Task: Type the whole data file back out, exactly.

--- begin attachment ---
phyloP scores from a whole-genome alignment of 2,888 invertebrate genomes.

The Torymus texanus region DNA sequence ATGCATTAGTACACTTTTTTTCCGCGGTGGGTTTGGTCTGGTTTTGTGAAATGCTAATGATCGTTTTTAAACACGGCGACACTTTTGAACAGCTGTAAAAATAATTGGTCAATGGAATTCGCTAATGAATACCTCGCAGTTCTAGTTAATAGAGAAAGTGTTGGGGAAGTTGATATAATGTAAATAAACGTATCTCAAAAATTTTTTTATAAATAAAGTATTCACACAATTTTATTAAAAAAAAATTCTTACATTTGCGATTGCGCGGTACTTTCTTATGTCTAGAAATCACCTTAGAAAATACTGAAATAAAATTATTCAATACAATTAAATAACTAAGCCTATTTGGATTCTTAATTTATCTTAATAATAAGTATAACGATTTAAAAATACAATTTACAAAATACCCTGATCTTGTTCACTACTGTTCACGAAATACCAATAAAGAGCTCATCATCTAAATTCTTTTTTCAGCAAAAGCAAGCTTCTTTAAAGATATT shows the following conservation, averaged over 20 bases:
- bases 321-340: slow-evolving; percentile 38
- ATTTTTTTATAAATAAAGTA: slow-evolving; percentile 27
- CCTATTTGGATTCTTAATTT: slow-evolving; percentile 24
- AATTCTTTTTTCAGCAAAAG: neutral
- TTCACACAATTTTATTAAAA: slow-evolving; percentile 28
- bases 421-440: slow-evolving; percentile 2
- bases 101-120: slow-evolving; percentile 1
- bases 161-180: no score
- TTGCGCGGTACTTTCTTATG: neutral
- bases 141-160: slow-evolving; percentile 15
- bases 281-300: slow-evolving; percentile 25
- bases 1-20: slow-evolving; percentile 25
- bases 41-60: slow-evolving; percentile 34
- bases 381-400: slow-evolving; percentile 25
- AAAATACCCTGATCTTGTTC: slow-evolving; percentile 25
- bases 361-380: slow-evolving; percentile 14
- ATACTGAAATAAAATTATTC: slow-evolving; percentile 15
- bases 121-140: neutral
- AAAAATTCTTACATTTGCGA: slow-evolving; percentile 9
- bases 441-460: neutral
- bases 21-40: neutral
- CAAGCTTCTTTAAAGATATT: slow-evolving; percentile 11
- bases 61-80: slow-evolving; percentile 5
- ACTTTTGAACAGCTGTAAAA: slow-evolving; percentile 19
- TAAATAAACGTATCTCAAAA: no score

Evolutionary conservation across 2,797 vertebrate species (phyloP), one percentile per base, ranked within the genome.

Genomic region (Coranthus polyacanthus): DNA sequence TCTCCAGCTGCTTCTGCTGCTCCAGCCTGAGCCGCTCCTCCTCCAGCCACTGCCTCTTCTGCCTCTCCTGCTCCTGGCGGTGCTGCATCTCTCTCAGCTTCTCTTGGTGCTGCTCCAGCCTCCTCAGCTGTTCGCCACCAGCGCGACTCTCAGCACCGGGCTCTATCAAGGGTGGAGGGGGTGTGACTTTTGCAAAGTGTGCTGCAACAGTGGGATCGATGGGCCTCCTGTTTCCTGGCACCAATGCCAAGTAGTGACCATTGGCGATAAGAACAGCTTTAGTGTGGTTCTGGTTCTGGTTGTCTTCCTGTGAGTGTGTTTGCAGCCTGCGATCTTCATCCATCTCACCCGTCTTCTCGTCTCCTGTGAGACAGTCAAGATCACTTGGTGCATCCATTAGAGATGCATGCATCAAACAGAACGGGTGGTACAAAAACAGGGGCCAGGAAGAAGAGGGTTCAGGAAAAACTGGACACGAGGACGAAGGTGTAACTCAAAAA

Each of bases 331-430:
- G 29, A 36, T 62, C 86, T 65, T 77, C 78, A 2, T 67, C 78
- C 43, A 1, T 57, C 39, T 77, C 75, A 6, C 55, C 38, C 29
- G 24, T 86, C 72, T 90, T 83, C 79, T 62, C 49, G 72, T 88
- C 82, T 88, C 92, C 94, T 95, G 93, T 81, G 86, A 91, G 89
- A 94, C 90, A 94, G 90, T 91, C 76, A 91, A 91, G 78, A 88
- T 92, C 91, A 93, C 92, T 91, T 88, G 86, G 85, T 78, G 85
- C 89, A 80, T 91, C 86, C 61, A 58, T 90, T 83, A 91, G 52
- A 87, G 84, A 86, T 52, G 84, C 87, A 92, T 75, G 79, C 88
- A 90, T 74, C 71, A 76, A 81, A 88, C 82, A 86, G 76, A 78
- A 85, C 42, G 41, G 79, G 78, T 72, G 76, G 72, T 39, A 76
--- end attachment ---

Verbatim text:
phyloP scores from a whole-genome alignment of 2,888 invertebrate genomes.

The Torymus texanus region DNA sequence ATGCATTAGTACACTTTTTTTCCGCGGTGGGTTTGGTCTGGTTTTGTGAAATGCTAATGATCGTTTTTAAACACGGCGACACTTTTGAACAGCTGTAAAAATAATTGGTCAATGGAATTCGCTAATGAATACCTCGCAGTTCTAGTTAATAGAGAAAGTGTTGGGGAAGTTGATATAATGTAAATAAACGTATCTCAAAAATTTTTTTATAAATAAAGTATTCACACAATTTTATTAAAAAAAAATTCTTACATTTGCGATTGCGCGGTACTTTCTTATGTCTAGAAATCACCTTAGAAAATACTGAAATAAAATTATTCAATACAATTAAATAACTAAGCCTATTTGGATTCTTAATTTATCTTAATAATAAGTATAACGATTTAAAAATACAATTTACAAAATACCCTGATCTTGTTCACTACTGTTCACGAAATACCAATAAAGAGCTCATCATCTAAATTCTTTTTTCAGCAAAAGCAAGCTTCTTTAAAGATATT shows the following conservation, averaged over 20 bases:
- bases 321-340: slow-evolving; percentile 38
- ATTTTTTTATAAATAAAGTA: slow-evolving; percentile 27
- CCTATTTGGATTCTTAATTT: slow-evolving; percentile 24
- AATTCTTTTTTCAGCAAAAG: neutral
- TTCACACAATTTTATTAAAA: slow-evolving; percentile 28
- bases 421-440: slow-evolving; percentile 2
- bases 101-120: slow-evolving; percentile 1
- bases 161-180: no score
- TTGCGCGGTACTTTCTTATG: neutral
- bases 141-160: slow-evolving; percentile 15
- bases 281-300: slow-evolving; percentile 25
- bases 1-20: slow-evolving; percentile 25
- bases 41-60: slow-evolving; percentile 34
- bases 381-400: slow-evolving; percentile 25
- AAAATACCCTGATCTTGTTC: slow-evolving; percentile 25
- bases 361-380: slow-evolving; percentile 14
- ATACTGAAATAAAATTATTC: slow-evolving; percentile 15
- bases 121-140: neutral
- AAAAATTCTTACATTTGCGA: slow-evolving; percentile 9
- bases 441-460: neutral
- bases 21-40: neutral
- CAAGCTTCTTTAAAGATATT: slow-evolving; percentile 11
- bases 61-80: slow-evolving; percentile 5
- ACTTTTGAACAGCTGTAAAA: slow-evolving; percentile 19
- TAAATAAACGTATCTCAAAA: no score

Evolutionary conservation across 2,797 vertebrate species (phyloP), one percentile per base, ranked within the genome.

Genomic region (Coranthus polyacanthus): DNA sequence TCTCCAGCTGCTTCTGCTGCTCCAGCCTGAGCCGCTCCTCCTCCAGCCACTGCCTCTTCTGCCTCTCCTGCTCCTGGCGGTGCTGCATCTCTCTCAGCTTCTCTTGGTGCTGCTCCAGCCTCCTCAGCTGTTCGCCACCAGCGCGACTCTCAGCACCGGGCTCTATCAAGGGTGGAGGGGGTGTGACTTTTGCAAAGTGTGCTGCAACAGTGGGATCGATGGGCCTCCTGTTTCCTGGCACCAATGCCAAGTAGTGACCATTGGCGATAAGAACAGCTTTAGTGTGGTTCTGGTTCTGGTTGTCTTCCTGTGAGTGTGTTTGCAGCCTGCGATCTTCATCCATCTCACCCGTCTTCTCGTCTCCTGTGAGACAGTCAAGATCACTTGGTGCATCCATTAGAGATGCATGCATCAAACAGAACGGGTGGTACAAAAACAGGGGCCAGGAAGAAGAGGGTTCAGGAAAAACTGGACACGAGGACGAAGGTGTAACTCAAAAA

Each of bases 331-430:
- G 29, A 36, T 62, C 86, T 65, T 77, C 78, A 2, T 67, C 78
- C 43, A 1, T 57, C 39, T 77, C 75, A 6, C 55, C 38, C 29
- G 24, T 86, C 72, T 90, T 83, C 79, T 62, C 49, G 72, T 88
- C 82, T 88, C 92, C 94, T 95, G 93, T 81, G 86, A 91, G 89
- A 94, C 90, A 94, G 90, T 91, C 76, A 91, A 91, G 78, A 88
- T 92, C 91, A 93, C 92, T 91, T 88, G 86, G 85, T 78, G 85
- C 89, A 80, T 91, C 86, C 61, A 58, T 90, T 83, A 91, G 52
- A 87, G 84, A 86, T 52, G 84, C 87, A 92, T 75, G 79, C 88
- A 90, T 74, C 71, A 76, A 81, A 88, C 82, A 86, G 76, A 78
- A 85, C 42, G 41, G 79, G 78, T 72, G 76, G 72, T 39, A 76